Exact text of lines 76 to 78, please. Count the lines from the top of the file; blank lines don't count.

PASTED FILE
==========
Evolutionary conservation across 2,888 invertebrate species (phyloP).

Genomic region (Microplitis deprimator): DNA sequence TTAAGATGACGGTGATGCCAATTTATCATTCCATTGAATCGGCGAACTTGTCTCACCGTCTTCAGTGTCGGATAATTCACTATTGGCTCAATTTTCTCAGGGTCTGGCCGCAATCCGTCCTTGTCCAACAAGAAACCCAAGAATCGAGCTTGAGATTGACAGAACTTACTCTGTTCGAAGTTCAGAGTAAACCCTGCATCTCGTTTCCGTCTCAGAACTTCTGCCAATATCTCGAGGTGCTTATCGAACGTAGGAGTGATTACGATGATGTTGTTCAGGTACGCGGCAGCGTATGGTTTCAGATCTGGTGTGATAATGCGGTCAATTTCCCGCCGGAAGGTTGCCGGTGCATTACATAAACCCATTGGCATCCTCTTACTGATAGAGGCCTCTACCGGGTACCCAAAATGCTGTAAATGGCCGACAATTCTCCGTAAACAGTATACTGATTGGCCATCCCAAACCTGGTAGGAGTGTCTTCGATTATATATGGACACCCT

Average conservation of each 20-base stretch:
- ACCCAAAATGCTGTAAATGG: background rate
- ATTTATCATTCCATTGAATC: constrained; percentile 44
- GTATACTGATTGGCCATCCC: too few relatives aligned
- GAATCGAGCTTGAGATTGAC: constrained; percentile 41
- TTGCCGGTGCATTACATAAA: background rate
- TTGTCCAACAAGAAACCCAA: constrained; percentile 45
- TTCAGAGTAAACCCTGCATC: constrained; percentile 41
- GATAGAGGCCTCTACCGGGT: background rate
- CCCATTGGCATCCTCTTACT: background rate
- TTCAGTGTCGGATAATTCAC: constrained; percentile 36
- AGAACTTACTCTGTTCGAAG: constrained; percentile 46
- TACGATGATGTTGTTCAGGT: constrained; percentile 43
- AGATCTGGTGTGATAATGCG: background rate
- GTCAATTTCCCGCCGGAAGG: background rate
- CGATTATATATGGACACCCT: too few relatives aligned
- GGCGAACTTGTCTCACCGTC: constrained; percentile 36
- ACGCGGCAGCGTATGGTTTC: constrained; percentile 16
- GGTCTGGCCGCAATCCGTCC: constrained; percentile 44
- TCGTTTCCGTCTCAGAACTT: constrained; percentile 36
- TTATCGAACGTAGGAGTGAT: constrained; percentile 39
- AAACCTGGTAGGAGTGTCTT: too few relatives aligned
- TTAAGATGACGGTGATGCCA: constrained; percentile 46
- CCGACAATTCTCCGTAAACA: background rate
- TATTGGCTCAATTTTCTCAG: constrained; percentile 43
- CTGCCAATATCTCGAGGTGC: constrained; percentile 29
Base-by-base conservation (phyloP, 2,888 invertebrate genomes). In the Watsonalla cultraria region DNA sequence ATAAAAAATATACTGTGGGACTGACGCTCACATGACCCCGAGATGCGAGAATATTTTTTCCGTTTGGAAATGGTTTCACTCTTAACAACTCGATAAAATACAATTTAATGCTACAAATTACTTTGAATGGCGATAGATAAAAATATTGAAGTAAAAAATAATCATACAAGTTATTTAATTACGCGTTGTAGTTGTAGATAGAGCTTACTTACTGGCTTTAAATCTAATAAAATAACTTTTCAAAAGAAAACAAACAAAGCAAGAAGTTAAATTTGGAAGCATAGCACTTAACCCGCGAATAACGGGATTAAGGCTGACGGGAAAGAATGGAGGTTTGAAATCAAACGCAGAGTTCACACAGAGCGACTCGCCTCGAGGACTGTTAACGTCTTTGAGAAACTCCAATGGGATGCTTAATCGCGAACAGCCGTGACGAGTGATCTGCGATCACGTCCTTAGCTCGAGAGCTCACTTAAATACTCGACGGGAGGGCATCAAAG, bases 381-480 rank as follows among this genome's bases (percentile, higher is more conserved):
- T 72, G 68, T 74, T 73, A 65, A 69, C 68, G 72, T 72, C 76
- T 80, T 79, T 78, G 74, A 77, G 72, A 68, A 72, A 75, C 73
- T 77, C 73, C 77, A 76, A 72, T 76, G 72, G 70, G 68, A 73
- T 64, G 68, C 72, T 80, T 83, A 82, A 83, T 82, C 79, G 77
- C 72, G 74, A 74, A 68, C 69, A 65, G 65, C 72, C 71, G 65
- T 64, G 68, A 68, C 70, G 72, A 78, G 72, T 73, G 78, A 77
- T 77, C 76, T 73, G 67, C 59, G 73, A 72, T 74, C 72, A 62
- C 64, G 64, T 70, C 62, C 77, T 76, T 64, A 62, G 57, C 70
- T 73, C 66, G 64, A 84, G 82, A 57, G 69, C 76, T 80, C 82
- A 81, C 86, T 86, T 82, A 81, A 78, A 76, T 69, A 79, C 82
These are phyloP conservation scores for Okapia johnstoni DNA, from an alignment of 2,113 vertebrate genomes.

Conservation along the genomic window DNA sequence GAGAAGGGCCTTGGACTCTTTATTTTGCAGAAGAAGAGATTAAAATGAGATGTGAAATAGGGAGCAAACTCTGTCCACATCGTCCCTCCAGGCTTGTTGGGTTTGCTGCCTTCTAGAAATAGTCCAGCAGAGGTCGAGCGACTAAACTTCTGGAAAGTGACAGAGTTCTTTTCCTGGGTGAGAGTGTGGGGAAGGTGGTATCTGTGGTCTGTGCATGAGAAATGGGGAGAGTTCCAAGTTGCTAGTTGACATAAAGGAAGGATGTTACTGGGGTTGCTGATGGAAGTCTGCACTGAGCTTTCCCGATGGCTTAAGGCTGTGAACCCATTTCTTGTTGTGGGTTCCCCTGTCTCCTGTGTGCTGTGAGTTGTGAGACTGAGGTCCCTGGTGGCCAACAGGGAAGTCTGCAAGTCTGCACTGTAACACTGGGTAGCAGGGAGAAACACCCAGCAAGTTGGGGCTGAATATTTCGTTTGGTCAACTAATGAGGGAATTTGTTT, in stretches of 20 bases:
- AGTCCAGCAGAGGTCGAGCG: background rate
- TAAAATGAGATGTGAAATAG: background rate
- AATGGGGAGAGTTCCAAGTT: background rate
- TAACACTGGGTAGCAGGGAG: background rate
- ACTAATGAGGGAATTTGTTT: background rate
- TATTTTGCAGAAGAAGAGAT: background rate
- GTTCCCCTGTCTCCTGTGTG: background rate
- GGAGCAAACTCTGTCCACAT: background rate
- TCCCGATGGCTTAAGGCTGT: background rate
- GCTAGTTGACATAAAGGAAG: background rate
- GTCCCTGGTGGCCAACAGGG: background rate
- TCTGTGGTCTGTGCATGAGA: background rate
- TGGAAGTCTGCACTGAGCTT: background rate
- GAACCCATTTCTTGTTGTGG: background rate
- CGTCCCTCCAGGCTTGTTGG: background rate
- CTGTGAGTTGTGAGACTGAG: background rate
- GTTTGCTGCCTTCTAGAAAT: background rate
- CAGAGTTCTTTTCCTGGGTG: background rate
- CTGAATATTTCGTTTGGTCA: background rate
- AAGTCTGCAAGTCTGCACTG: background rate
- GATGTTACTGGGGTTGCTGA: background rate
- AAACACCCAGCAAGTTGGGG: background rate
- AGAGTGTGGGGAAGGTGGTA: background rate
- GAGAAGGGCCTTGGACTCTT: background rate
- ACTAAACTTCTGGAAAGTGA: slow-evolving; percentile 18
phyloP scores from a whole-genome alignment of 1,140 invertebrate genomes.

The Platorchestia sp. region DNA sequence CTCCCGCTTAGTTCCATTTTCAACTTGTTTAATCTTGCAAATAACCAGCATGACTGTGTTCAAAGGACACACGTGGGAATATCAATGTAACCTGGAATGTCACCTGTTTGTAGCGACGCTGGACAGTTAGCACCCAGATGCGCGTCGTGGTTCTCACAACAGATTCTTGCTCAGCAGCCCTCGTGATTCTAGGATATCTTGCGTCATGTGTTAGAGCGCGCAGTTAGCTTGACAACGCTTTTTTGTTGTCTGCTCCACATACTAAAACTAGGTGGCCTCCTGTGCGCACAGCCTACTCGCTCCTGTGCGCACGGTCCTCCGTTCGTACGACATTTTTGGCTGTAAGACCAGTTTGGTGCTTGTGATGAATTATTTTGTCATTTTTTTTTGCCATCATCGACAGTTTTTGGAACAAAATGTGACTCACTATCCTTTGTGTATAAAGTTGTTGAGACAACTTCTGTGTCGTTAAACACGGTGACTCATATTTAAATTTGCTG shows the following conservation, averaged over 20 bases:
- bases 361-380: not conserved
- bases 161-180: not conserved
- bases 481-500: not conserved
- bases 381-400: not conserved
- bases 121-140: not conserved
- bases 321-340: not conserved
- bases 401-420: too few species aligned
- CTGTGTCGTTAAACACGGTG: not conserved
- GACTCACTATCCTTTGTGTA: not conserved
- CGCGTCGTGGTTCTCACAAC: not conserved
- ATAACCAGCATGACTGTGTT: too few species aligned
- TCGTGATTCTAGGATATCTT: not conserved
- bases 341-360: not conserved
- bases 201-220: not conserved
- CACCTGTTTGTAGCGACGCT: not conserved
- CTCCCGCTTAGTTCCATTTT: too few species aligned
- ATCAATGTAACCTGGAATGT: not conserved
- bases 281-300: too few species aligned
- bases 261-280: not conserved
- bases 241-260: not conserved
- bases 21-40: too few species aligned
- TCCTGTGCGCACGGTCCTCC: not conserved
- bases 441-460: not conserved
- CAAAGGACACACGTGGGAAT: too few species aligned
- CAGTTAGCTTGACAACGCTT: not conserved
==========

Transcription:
- CTGTGTCGTTAAACACGGTG: not conserved
- GACTCACTATCCTTTGTGTA: not conserved
- CGCGTCGTGGTTCTCACAAC: not conserved